Original Article

Tropical Animal Health and Production

, Volume 39, Issue 1, pp 27-35

First online:

A study of risk factors associated with Newcastle disease epidemics in village free-range chickens in Uganda

  • M. O. OtimAffiliated withUganda National Council for Science and TechnologyDepartment of Veterinary Pathobiology, The Royal Veterinary and Agricultural University Email author 
  • , E. K. KabagambeAffiliated withDepartment of Epidemiology, University of Alabama
  • , G. M. MukiibiAffiliated withLivestock Health Research Institute, LIRI
  • , H. ChristensenAffiliated withDepartment of Veterinary Pathobiology, The Royal Veterinary and Agricultural University
  • , M. BisgaardAffiliated withDepartment of Veterinary Pathobiology, The Royal Veterinary and Agricultural University

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A prospective study of risk factors associated with outbreaks of Newcastle disease (ND) in indigenous free-range chickens was carried out in three agro-ecological zones in eastern Uganda. Sixty households keeping chickens were randomly selected and studied from March 2004 to February 2005, covering rainy and dry seasons. Data on ND outbreaks, risk factors and flock dynamics were collected using an interviewer-administered questionnaire, while ND outbreaks were confirmed by haemagglutination inhibition test. Multivariate survival analyses were performed to identify the risk factors for Newcastle disease outbreaks. Although the survival time against ND was longer (>100 days) in the dry compared to the rainy season, incidence in the two seasons was not significantly different (p > 0.05). None of the factors investigated was significantly associated with ND. However, purchasing of restocking chickens from the market and neighbourhood (hazard ratio [HR] = 1.79; 95% confidence interval [CI] 0.89–3.60), the presence of migratory wild birds (HR = 1.70; 95% CI 0.65–4.48) and being in agro-ecological zone 1 (HR = 1.48; 95% CI 0.66–3.36) showed a positive but non-significant association with risk for ND. To understand the roles of other domestic poultry species in the epidemiology of ND in rural free-range chickens, virus isolation and molecular characterization of isolates in addition to more prospective cohort studies with a larger sample size and similarly long period of follow-up are needed.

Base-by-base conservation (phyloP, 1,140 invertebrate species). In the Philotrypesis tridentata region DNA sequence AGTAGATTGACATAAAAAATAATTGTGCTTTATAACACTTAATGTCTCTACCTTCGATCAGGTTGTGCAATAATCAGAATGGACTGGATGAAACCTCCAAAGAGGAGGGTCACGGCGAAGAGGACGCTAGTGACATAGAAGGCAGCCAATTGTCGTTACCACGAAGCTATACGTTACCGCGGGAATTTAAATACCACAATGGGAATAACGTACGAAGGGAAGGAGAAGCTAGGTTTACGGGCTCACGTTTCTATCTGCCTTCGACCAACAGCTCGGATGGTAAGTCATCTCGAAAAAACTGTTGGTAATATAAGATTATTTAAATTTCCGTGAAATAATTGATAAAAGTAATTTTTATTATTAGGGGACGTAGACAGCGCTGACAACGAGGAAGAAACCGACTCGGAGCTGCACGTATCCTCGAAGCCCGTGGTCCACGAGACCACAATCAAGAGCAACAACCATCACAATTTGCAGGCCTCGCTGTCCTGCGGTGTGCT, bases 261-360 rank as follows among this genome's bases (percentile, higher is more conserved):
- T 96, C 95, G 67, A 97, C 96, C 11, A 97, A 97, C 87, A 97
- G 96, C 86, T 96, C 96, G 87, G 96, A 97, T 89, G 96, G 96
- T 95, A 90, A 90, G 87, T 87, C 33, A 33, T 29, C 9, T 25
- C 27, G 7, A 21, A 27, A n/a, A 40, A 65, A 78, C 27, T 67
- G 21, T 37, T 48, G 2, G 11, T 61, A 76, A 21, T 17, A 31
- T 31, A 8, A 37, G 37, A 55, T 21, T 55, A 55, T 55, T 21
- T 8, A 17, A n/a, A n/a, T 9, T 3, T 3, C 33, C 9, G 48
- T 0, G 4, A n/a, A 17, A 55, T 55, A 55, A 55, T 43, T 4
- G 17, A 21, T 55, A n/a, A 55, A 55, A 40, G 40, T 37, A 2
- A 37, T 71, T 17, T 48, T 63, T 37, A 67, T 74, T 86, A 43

Hazard ratio Incidence Newcastle disease Outbreaks Uganda